Reginald Denny, Now

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At 56, he works as a boat mechanic in Lake Havasu, Ariz., and "he's getting along somewhat," a family member told the Los Angeles Times.

Damian Monroe Williams, Then

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Williams was one of the "L.A. Four," the first group of men charged with the assault on Denny. He was arrested nearly two weeks after the attack. Nineteen years old at time, he was fingered as the man who smashed Denny's head with a brick. He was convicted and served four years of a 10-year sentence.

Damien Monroe Williams, Now

Calipatria State Prison

After he was released from prison for the Denny assault, Williams was arrested and convicted of aiding in a murder at a drug house in 2000 and sentenced to 46 years to life. He's now 39 and serving time in Calipatria State Prison.

Robert Tur, Then


Los Angeles residents were glued to their televisions as the journalist's live coverage of the attack on trucker Reginald Denny at the intersection of Florence and Normandie Avenues aired. Tur made history as he reported while flying over the intersection in a helicopter.

Robert Tur, Now

Robert Tur

Tur, who tracked down O.J. Simpson during the infamous car chase in 1994, recently appeared as a guest on Dr. Drew Pinsky's HLN show on CNN to discuss parallels between Rodney King and Trayvon Martin. He speculated that civil unrest could have occurred had George Zimmerman not been arrested and charged.

Mayor Tom Bradley, Then

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Bradley, the Los Angeles' first black mayor, was accused of intensifying the volatile situation in his city when, after the verdict, he said, "Today that jury asked us to accept the senseless and brutal beating of a helpless man," according to Time magazine. While he never apologized for the statement, he decided not to run for a sixth term after the riots.

Mayor Tom Bradley, Now

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Bradley suffered a stroke in 1996 and died in 1998 at the age of 80.

The Cops, Then

Powell, Koon, Briseno, Wind

On April 29, 1992, when Stacey Koon, Laurence Powell, Theodore Briseno and Timothy Wind were acquitted of criminal charges in the beating of King, the simmering rage of many of L.A.'s black residents boiled over, resulting in the deadly and devasting riots. Powell, who was the officer seen delivering the majority of the 56 baton blows during the 81 seconds of video, and Koon were later convicted of federal civil rights violations and served 30 months in prison.

The Cops, Now

Los Angeles Police Headquarters

Koon's lawyer told the Los Angeles Times that the 61-year-old doesn't talk about his personal life because of continued death threats. Powell, 49, lives in San Diego County, while property records suggest Briseno lives in Illinois. Wind, who was fresh out of the police academy during the 1991 beating, served as a police officer in Culver City before going to law school. The 51-year-old graduated in 2003 and lives in Kansas.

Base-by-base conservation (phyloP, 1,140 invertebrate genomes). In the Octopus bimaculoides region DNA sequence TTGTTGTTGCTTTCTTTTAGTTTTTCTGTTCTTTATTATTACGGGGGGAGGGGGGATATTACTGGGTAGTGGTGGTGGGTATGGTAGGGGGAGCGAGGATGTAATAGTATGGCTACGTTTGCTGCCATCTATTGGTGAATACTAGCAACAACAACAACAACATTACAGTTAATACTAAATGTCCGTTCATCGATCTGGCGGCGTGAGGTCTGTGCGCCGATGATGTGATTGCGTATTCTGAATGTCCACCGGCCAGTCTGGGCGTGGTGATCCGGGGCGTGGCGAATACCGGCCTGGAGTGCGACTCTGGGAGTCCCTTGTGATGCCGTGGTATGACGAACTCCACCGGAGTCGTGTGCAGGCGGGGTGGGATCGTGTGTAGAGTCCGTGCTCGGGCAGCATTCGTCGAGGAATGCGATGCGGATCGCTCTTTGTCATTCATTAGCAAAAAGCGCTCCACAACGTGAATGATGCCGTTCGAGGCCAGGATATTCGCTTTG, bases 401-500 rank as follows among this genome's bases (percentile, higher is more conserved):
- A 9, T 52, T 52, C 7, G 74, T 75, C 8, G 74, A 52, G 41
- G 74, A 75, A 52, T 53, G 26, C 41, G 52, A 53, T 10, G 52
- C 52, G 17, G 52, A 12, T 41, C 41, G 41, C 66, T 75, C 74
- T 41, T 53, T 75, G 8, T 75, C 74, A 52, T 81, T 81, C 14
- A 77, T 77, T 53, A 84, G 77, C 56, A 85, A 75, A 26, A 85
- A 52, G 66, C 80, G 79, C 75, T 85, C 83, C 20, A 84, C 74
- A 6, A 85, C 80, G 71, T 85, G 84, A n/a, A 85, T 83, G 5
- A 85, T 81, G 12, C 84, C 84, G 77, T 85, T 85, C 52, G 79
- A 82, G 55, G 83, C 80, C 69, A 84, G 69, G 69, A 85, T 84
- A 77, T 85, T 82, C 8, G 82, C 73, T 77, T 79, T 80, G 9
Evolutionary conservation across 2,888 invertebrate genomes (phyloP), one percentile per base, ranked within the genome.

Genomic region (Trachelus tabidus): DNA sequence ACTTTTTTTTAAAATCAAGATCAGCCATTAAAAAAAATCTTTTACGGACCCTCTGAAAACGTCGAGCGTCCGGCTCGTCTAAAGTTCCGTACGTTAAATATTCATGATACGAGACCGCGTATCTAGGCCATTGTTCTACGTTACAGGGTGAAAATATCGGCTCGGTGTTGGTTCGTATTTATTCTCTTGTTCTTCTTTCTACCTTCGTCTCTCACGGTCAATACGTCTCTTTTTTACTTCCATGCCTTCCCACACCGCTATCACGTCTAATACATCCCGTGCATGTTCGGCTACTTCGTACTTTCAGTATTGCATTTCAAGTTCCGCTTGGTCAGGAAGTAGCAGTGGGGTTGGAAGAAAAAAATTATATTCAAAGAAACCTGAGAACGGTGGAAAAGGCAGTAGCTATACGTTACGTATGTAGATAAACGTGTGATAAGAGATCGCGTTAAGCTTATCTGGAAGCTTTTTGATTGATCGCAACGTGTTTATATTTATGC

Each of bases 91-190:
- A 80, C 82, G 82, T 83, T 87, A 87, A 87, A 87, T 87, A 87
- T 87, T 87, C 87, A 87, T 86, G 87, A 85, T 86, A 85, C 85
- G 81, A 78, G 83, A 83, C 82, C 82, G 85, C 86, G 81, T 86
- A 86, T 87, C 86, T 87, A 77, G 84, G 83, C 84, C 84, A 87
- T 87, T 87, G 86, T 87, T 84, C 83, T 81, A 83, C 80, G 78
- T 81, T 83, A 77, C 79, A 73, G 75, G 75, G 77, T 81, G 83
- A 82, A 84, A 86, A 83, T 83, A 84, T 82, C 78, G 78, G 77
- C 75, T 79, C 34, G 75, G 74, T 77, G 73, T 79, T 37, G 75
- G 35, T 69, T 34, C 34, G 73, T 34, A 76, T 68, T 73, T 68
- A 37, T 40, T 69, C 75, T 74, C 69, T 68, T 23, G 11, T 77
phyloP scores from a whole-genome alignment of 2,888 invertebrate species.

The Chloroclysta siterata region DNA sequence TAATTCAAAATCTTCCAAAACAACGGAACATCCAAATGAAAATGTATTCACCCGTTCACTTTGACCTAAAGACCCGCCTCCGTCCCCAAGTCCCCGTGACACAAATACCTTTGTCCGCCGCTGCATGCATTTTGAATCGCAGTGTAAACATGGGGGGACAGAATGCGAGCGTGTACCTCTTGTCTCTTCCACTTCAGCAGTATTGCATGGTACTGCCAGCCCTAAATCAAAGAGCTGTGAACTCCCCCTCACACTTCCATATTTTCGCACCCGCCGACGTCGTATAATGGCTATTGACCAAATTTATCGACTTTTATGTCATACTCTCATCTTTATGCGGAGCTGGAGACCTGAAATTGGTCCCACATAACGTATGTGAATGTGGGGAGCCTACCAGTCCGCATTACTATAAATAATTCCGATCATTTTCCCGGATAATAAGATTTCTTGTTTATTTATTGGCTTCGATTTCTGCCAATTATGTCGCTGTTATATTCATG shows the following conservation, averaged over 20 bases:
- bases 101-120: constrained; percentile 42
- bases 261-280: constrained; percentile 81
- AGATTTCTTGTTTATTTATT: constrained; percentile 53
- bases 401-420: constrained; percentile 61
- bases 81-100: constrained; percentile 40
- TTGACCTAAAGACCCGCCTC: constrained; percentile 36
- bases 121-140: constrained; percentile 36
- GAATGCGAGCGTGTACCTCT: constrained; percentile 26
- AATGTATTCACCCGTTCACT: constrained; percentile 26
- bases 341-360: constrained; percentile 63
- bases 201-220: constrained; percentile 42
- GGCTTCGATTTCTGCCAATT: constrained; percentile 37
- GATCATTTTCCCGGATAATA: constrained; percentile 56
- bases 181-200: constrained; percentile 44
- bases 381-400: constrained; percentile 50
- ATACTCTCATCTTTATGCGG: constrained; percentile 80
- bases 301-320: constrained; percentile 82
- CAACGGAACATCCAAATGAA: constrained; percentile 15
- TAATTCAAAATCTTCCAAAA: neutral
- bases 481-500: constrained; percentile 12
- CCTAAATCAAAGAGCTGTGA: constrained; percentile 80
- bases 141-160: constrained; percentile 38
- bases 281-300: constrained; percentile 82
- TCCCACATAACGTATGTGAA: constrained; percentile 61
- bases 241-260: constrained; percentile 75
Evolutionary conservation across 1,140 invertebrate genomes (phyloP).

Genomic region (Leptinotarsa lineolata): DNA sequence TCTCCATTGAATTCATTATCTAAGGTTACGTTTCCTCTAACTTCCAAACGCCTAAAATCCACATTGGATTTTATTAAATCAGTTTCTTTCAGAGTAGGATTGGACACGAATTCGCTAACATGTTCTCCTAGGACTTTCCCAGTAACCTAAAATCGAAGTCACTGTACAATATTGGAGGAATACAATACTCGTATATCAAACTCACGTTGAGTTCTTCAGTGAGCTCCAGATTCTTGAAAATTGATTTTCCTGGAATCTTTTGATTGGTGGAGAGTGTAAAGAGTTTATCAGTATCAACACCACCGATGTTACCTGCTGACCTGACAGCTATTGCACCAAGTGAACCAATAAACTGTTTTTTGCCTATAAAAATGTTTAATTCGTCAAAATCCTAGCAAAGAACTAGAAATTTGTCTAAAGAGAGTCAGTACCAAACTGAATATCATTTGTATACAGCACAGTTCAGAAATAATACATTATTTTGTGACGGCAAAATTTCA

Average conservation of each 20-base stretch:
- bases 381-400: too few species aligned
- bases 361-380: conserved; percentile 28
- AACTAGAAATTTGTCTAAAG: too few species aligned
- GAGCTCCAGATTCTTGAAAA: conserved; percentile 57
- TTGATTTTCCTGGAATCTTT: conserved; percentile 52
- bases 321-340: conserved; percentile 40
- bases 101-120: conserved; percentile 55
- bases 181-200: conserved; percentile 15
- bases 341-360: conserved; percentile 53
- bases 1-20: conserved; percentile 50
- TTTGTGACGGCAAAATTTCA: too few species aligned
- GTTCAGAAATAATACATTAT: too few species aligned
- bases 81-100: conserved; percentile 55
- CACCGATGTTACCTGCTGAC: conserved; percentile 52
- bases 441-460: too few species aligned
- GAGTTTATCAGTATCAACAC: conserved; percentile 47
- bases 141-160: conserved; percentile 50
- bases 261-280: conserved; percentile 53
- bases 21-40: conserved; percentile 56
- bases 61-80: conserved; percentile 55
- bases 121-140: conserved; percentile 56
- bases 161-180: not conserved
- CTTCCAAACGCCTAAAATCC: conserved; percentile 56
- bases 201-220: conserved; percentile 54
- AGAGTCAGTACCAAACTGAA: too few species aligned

Spike Lee, Then

Terry O'Neill/Hulton Archive/Getty Images

The filmmaker made headlines when he tried to use footage of the beating in his Malcom X film, but was held up in court by Holliday. Just a few years prior, in 1989, his Do the Right Thing debuted in theaters and highlighted the racial and ethnic tensions in America, much like the L.A. riots.

Spike Lee, Now

Mike Stobe/Getty Images

Lee has continued to make acclaimed (and sometimes not acclaimed) films over the last 20 years, and he's also continued to make headlines. Most recently, he had to publicly apologize to an elderly Florida couple after mistakenly retweeting their address to his followers. He thought it was the address of George Zimmerman.

Ice Cube, Then

Jim Steinfeldt/Michael Ochs Archives/Getty Images

The beating of Rodney King and the killing of Latasha Harlins sparked a renaissance period in hip-hop in Los Angeles. In response to the incidents, Ice Cube, who was a member of N.W.A, wrote "We Had to Tear This Mother***** Up" and "Black," which became expressions of anger for urban youth at the time.

Ice Cube, Now

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He is a record producer, actor, screenwriter and director. The native of Compton, Calif., wrote the screenplay for and starred in the cult classic 1995 comedy Friday. Last year, he announced that he was making the final sequel, called Last Friday. He has worked as a producer of the Showtime television series Barbershop and the TBS series Are We There Yet? based on his hit family film of the same name.